What is a pelvic exam?
A pelvic exam is an examination of a woman's genital system. A pelvic exam examines organs including the vulva, vagina, uterus, ovaries, and Fallopian tubes; the bladder and rectum are also usually included in the exam. A pelvic exam involves visual examination of the external genitalia and an internal visual exam of the vaginal walls and cervix using a speculum to open the vaginal canal. It also involves palpation, or examination by feeling the size and shape of the pelvic organs.
Why is a pelvic exam performed?
A pelvic exam may be performed as part of a regular checkup (or wellness visit) or can be done to investigate symptoms such as abnormal bleeding, unusual vaginal discharge, or pain. Pelvic exams are also done during pregnancy check-ups. Pelvic exams are necessary for cervical cancer screenings, in which a sample of cells from the uterine opening (cervix) are taken for microscopic examination (known as the Pap smear or Pap test).
What conditions can be evaluated with a pelvic exam?
A pelvic exam can be useful in the evaluation and diagnosis of multiple conditions.
Some examples include:
- sexually-transmitted infections, such as gonorrhea, syphilis, Trichomonas, human papillomavirus, and Chlamydia
- bacterial vaginosis
- yeast infections
- urinary tract infections
- abnormal uterine bleeding
- fibroid tumors
- ovarian cysts
- polycystic ovary syndrome
- rectal bleeding
- tumors of the genital organs
- genital warts
- ectopic pregnancy
How is a pelvic exam performed?
There is no special preparation needed for a pelvic exam. A pelvic exam is performed in the doctor's office and takes only a few minutes. The woman undergoing the exam lies on an examination table, covered with a sheet. The doctor and/or nurse will help the woman get in position for the speculum examination, which involves bending the knees and placing the feet in metal supports on the side of the exam table. The speculum is a metal or plastic device that is inserted into the vagina to allow the vaginal walls and cervix to be seen. A small sample of the cells of the cervix is taken by a brush or a small spatula for the Pap test. While there may be some discomfort, a pelvic exam should not be painful.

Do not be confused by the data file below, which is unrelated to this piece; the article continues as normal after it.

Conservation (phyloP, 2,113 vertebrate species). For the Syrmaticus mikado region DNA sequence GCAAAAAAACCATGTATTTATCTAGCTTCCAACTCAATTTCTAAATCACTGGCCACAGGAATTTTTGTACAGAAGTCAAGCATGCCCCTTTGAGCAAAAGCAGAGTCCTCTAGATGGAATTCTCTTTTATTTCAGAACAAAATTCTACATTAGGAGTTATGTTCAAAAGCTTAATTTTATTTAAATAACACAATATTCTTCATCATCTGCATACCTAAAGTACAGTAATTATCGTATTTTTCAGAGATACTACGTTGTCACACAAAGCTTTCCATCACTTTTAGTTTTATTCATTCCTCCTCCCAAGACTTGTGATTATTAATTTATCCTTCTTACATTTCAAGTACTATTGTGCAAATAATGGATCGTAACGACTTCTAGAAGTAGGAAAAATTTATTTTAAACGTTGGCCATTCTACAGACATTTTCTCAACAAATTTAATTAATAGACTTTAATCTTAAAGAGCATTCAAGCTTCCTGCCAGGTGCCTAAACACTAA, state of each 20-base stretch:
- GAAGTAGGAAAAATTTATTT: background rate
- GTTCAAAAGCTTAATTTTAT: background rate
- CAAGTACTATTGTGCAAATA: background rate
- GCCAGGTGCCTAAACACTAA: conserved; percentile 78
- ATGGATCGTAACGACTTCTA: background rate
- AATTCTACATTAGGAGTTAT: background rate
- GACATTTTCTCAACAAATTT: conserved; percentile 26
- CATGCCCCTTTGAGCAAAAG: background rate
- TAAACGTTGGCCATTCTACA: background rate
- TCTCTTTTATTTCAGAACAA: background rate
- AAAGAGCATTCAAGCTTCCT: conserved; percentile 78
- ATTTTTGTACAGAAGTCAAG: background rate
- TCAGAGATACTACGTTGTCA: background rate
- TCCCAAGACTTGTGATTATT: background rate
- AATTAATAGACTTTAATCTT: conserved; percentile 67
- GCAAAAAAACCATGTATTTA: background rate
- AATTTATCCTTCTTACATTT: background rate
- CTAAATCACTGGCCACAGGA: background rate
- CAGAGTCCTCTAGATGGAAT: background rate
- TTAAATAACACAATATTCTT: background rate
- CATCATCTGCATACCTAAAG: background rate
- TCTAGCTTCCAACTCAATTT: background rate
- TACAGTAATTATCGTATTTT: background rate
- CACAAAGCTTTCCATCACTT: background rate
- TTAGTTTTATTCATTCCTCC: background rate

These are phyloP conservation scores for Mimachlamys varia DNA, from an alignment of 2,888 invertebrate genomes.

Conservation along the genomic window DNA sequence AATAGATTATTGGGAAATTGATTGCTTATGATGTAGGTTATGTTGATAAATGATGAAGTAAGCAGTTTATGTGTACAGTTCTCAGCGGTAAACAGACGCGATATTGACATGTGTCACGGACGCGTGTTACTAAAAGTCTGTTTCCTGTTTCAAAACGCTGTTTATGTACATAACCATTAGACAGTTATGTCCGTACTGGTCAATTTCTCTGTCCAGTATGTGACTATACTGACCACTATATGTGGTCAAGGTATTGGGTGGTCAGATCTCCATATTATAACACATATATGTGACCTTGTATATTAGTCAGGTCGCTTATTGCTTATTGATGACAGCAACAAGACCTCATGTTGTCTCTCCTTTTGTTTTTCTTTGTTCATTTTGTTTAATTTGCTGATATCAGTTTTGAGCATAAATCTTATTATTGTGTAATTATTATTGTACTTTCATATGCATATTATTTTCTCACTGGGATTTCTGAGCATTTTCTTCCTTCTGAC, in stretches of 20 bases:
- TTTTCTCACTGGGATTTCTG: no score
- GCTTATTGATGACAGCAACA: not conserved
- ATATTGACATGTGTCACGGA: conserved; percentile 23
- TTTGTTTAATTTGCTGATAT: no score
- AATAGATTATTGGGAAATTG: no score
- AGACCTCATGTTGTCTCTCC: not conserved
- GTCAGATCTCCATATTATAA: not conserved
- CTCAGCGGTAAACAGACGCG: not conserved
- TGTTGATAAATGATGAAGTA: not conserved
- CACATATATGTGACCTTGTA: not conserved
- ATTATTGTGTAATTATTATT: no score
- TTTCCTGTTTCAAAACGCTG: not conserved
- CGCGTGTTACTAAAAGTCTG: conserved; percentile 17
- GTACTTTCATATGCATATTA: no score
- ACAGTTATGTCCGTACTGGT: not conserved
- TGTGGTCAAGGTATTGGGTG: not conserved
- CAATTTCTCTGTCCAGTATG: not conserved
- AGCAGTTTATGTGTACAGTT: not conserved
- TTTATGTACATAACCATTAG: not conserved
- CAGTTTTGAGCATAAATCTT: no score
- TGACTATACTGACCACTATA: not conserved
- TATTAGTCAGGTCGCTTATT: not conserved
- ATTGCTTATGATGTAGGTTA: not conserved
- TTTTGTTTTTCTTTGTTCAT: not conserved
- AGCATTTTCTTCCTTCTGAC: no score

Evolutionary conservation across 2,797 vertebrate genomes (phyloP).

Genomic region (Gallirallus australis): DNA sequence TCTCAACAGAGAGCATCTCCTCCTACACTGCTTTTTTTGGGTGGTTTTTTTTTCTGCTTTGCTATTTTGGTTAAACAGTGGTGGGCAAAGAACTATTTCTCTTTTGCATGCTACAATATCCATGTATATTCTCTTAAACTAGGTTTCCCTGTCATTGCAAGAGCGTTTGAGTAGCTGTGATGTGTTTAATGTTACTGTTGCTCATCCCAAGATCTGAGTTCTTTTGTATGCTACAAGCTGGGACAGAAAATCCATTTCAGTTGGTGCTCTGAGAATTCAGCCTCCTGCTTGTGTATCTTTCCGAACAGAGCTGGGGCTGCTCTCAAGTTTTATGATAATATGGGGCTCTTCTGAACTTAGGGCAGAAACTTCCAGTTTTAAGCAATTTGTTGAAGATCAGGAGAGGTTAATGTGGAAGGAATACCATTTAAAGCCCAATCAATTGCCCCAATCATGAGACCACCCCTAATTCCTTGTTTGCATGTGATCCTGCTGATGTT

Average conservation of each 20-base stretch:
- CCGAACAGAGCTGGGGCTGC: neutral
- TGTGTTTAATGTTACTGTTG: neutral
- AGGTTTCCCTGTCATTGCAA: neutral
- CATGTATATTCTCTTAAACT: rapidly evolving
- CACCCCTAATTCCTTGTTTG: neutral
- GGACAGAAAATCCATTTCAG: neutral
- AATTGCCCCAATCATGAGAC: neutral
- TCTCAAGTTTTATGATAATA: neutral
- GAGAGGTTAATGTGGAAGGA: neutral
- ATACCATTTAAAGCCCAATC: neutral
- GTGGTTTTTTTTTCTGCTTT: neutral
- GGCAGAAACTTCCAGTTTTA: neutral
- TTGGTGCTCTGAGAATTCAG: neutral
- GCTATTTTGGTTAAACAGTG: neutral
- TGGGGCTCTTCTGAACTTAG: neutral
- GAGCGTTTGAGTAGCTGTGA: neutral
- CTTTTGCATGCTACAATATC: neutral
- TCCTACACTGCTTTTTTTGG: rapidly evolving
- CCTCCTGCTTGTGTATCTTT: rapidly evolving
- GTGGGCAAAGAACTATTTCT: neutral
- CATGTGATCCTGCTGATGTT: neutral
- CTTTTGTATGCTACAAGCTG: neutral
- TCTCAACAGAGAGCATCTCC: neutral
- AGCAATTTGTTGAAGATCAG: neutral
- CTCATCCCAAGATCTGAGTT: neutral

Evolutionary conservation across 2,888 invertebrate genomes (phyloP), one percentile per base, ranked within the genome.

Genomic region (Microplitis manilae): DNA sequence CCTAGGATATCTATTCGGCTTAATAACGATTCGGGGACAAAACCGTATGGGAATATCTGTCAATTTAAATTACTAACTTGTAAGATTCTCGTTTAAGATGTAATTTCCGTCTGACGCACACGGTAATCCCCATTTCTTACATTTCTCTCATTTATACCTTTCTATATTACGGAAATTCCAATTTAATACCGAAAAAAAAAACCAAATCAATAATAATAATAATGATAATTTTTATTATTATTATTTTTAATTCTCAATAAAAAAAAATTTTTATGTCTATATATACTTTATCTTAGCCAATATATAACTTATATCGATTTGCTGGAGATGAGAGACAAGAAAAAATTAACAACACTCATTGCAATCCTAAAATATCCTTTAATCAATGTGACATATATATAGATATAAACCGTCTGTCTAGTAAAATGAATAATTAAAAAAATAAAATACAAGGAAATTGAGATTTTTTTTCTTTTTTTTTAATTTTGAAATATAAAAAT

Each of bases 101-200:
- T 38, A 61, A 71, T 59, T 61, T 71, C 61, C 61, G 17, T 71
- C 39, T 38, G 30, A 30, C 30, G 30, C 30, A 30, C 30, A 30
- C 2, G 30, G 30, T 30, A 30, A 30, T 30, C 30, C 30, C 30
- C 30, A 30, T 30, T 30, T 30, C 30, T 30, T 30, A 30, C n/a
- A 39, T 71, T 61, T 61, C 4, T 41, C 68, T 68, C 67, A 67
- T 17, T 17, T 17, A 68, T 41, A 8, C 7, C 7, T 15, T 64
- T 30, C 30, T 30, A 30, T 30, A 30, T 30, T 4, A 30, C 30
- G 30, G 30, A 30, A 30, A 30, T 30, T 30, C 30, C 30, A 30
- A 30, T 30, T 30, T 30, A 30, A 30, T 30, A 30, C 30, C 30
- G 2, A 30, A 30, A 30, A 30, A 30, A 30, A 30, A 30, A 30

A bimanual exam is another component of the pelvic exam. This involves placement of two fingers inside the vaginal canal and pressing on the lower abdomen with the other hand to palpate (feel) the pelvic organs. A rectal exam is also often performed at this time. The bimanual exam may reveal enlarged organs or tissue masses.
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"Pelvic Examination." MedscapeReference.com. Updated Mar. 17, 2016.
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